Wednesday, June 4, 2014

How Do You...Manage Free Time in the Summer?

Allyson  shared her thoughts on preparing for a more relaxed schedule and asked...

How do you help your kids manage all their extra free time during the summer? Do you establish a general routine or schedule? Also, how has this changed as they've become older?

Michelle added...

Do you keep the same schedule during summer and/or school breaks? 

My kids have never, ever had a desire to sleep in.  We ask them to stay in their rooms until 7, but they are usually talking to each other and giggling by 6:30-6:45, sometimes earlier. It's a rare day when one of them sleeps past 7:30.  My mom says that will last until they are old enough to be a big help around the house and then they will start wanting to sleep instead.  ~wink~

Since they are up at the same time every day regardless of school schedule, Brian and I decided to have them follow the same morning routine in the summer.  They must eat breakfast, get dressed, brush their teeth, take care of the animals, and do their chores (anything from spot clean the bathroom to sweep the entryway to unload the dishwasher) by 9 am.  On weekends, when Brian is home and we linger over breakfast and generally enjoy a more relaxed atmosphere, we make the deadline closer to 10 am.

After 9 o'clock, we are left with hours upon hours of "free" time.  I like to maintain a general flow to the day without insisting on too much structure which hinders spontaneity.  Mornings are for play.  If the weather is pleasant, we include outside play-- riding bikes, blowing bubbles, playing tag, etc. If it is rainy or stifling hot, the kids play a game together inside or spread out on the living room floor. /

Lunchtime is around 12.  I usually bring a book to the table and read to them when I'm done eating.  We move to the living room to continue reading if we have time.  Then we do a big after-lunch clean up.  Dishes go in the dishwasher.  Someone starts a load of laundry.  The sofa cushions are straightened and loose toys are put away.  

By afternoon the kids are running out of ideas on their own so I try to have an activity in mind most days if we need it.  I like to vary it so we don't get in a rut.  Last year we made Wednesdays movie day, since we were fresh from a mid-week trip to the library. Another day was kiddie pool/water day. Sometimes I plan a craft or easy project.  Sometimes I  ask everyone to read or look at books for 30 minutes. Another thrill is to get a toy down from the closet shelf that they haven't seen for awhile-- Lincoln Logs, Light Brite, wooden dolls, etc.

In the late afternoon, we do another house pick-up and I start dinner prep.  The three youngest kids like to help-- assembling the salad, getting ingredients from the pantry or refrigerator, stirring, setting the timer-- while the older kids take care of the animals.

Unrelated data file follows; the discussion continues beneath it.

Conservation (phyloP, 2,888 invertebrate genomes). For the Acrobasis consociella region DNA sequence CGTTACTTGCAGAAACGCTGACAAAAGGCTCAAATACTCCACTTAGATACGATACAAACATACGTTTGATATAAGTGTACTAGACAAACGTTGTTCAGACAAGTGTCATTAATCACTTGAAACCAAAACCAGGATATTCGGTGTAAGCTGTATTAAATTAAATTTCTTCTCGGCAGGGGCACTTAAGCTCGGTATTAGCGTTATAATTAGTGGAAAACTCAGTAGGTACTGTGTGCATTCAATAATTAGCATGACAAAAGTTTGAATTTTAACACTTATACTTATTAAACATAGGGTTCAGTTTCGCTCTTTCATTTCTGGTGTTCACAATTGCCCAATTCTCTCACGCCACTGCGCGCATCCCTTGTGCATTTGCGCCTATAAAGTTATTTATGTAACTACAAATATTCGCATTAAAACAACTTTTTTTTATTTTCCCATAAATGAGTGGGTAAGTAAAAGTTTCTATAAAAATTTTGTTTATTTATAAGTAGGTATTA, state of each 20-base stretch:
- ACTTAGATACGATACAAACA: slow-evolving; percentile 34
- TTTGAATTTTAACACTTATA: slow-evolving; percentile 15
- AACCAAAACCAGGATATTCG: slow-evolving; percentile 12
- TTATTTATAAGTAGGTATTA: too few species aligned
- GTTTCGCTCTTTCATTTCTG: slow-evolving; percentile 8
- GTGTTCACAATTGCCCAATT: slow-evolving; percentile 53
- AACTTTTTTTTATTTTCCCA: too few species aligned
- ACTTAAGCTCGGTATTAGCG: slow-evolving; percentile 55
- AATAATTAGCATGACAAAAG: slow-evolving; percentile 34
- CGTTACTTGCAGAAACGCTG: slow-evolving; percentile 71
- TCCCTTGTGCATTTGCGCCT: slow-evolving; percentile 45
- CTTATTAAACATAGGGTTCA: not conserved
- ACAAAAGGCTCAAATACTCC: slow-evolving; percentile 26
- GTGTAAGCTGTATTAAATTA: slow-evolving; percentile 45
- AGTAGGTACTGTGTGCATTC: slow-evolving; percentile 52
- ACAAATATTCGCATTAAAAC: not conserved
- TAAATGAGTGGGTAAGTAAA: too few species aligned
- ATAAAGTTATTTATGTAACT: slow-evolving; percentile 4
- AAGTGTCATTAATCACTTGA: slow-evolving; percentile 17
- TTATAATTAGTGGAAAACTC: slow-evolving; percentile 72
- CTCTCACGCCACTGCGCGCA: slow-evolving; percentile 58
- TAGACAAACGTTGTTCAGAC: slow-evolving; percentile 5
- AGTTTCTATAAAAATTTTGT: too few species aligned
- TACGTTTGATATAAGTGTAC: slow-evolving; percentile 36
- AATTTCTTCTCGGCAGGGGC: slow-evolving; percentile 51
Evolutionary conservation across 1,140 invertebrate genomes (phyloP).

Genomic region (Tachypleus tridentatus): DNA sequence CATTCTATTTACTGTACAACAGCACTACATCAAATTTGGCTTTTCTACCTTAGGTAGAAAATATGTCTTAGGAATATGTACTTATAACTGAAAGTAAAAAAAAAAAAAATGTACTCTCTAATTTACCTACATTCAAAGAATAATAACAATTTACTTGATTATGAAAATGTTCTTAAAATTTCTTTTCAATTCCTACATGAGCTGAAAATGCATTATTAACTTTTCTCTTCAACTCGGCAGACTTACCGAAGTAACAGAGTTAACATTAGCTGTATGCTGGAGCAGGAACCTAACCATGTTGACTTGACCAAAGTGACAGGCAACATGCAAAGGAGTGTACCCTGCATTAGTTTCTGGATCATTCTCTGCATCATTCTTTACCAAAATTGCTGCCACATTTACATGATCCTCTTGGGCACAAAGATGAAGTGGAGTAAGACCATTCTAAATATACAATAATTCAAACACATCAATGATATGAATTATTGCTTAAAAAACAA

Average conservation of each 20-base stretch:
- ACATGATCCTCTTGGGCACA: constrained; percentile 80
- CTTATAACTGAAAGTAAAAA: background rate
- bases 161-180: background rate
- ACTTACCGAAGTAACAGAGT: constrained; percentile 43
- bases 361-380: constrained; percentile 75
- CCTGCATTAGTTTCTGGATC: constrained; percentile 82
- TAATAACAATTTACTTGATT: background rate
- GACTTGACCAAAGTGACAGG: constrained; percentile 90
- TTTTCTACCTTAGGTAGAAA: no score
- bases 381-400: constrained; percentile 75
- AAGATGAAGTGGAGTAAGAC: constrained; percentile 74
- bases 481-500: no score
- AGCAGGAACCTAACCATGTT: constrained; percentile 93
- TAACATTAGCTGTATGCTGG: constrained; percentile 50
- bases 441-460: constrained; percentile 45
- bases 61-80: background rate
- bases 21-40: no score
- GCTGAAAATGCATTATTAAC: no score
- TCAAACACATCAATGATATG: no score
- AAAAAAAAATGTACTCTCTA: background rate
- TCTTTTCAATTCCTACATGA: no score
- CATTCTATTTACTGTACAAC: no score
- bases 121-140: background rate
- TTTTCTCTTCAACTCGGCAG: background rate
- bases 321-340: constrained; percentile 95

After dinner, the kids run off their energy outside again. We do baths as needed and end the day with a few story books, chosen by the kids. Then it is time for bed

Does your family have a schedule for summer or do you throw routine out the window during these months?  How do you fill your days?  How do your kids stay occupied and active?

For some fun {and free!} family summer schedule printables, visit this post @ Biblical Homemaking.

My How Do You...? series is back for a few more weeks.  Is there anything you want to know? Go ahead! Be nosy.  Leave a comment here or on my Facebook page or send me an e-mail.  I'd love to hear from you.

In the meantime, you can browse the archived index of past topics.


  1. This sounds a lot like what we've been doing...morning chores, free play outside, a semi-structured activity in the afternoon and more outside time in the evening (if possible). I need to get a few things together for the afternoons, but so far it's working fairly well.

    1. It's definitely been an adjustment. The kids aren't used to having some much open time without school work. I'm trying to be intentional about having things for them to do. It's not fancy. I'm incorporating more basic chores (like drying the dishes after lunch) and game suggestions (why don't you play Memory with Alaine?) to supplement what they think of on their own.

    2. To give them some extra things to do (and to get a little help with work I would normally do) we've added in the chance to earn some money with extra chores...they love that!


Related Posts Plugin for WordPress, Blogger...